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The Communicator NEWS & POLITICS

Student Overcomes Obstacles


Photo credit: IPFW Athletic Media Services

Written by: Communicator StaffSeptember 25, 2014

Story By: Mahir Almandil

When IPFW reached out for Elon Fyfield he had to leave behind not only his loved ones, but also the bad influences that waited for him outside his high school volleyball court.

The decision to leave home was not an easy one to make.

However, with a limited amount of opportunities that would have lead Fyfield to a successful career, his family was in favor of the one that was offered by IPFW.

Leaving Cambridge, MA. for a Mastodon volleyball jersey was a tough decision for Fyfield.

“Yes, I do feel home sick, and sometimes I miss my friends,” Fyfield said.  “But for a man raised in a society that I was raised in, sports was the one thing that kept me off the streets, volleyball was the only gateway to a creditable university like IPFW.”

The Mastodons Volleyball team recruited Fyfield immediately after high school, giving him the opportunity to finish his undergraduate degree in general studies. After graduating with a grade point average above 3.0, Fyfield was then offered a partial academic scholarship to pursue his master’s degree in education leadership. This allowed him to keep his feet on the Mastodons’ volleyball court.

“This being my sixth final year, I have now realized that sports is not my only option to become successful in life,” Fyfield said. “IPFW has, and always will, play a major role in my recent and future success.”

During his time playing, Fyfield had to face some difficulties throughout his volleyball career. After having a successful freshmen year, he was riddled with injuries throughout the rest of his collegiate career. During his sophomore year, he missed over half the season.  During his fourth and fifth season, he was only able to play in five games.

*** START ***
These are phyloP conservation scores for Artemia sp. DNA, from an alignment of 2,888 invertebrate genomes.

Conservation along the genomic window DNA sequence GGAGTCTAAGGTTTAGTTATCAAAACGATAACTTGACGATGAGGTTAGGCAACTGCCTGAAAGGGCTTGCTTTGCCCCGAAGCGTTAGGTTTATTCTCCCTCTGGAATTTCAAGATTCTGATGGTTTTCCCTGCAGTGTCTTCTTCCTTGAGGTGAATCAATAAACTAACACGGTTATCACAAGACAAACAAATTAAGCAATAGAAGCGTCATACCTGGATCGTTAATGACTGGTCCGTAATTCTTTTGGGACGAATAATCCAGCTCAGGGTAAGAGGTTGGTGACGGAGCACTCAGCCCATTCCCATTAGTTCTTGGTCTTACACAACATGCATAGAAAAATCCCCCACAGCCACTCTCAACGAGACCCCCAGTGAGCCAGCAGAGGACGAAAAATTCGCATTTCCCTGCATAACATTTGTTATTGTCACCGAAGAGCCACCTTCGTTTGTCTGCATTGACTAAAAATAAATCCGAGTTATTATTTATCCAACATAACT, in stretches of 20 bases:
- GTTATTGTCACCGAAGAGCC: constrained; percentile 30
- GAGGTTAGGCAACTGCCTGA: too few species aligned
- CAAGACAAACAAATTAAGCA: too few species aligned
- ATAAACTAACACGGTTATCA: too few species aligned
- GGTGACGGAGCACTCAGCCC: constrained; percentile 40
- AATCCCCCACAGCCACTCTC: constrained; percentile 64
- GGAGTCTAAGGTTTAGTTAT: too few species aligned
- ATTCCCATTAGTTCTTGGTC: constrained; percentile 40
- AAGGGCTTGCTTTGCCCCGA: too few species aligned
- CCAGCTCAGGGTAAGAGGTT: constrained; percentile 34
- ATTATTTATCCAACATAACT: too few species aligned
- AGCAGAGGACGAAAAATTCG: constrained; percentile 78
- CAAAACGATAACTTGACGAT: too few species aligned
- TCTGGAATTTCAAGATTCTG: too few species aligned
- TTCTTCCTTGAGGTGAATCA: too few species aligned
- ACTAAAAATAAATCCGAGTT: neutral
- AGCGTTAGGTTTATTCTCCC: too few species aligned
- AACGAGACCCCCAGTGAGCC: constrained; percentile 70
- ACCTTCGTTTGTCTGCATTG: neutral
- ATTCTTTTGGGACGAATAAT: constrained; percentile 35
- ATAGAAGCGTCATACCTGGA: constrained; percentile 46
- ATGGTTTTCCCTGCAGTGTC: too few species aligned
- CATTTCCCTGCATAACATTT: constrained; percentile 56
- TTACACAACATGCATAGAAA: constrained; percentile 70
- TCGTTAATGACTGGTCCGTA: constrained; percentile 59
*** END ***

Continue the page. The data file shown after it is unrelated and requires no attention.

When his injuries prevented him from being active on the court, Fyfield took that time to become more involved on campus by volunteering in school organizations such as Student Body Election Board, where he was nominated to be the president of the organization. He also mentored at the Smith Academy for Excellence, where he used his life experience to empower young African American students at risk of drugs use and reckless behavior.

Elon was not alone throughout his journey. At home, it was his family who stood by him. At the court, it was his teammates and fans who supported him, and throughout his educational career, it was his mentors who guided him.

George Mccellan, vice chancellor of student affairs, and Fyfield’s counselor, was inspired by the energetic and enthusiastic style that Fyfield showed in the game.

“Before I met Elon, I was never into Volleyball,” Mccellan said. “After watching one of his games, I went up to him one day and thanked him for how much I enjoyed watching him play.”

Today, Fyfield is back on the court practicing with his teammates. For the first time IPFW will be playing in his hometown against Harvard University, where his family and friends will be able to watch him play for the first time. He described the upcoming season as the conclusion to all of his success at IPFW, where his goals will be accomplished when his loved ones not only get the opportunity to see him play at his best, but also get to see the man that he has become today.


Correction: Fyfield did not have a full ride scholarship as stated in our print issue.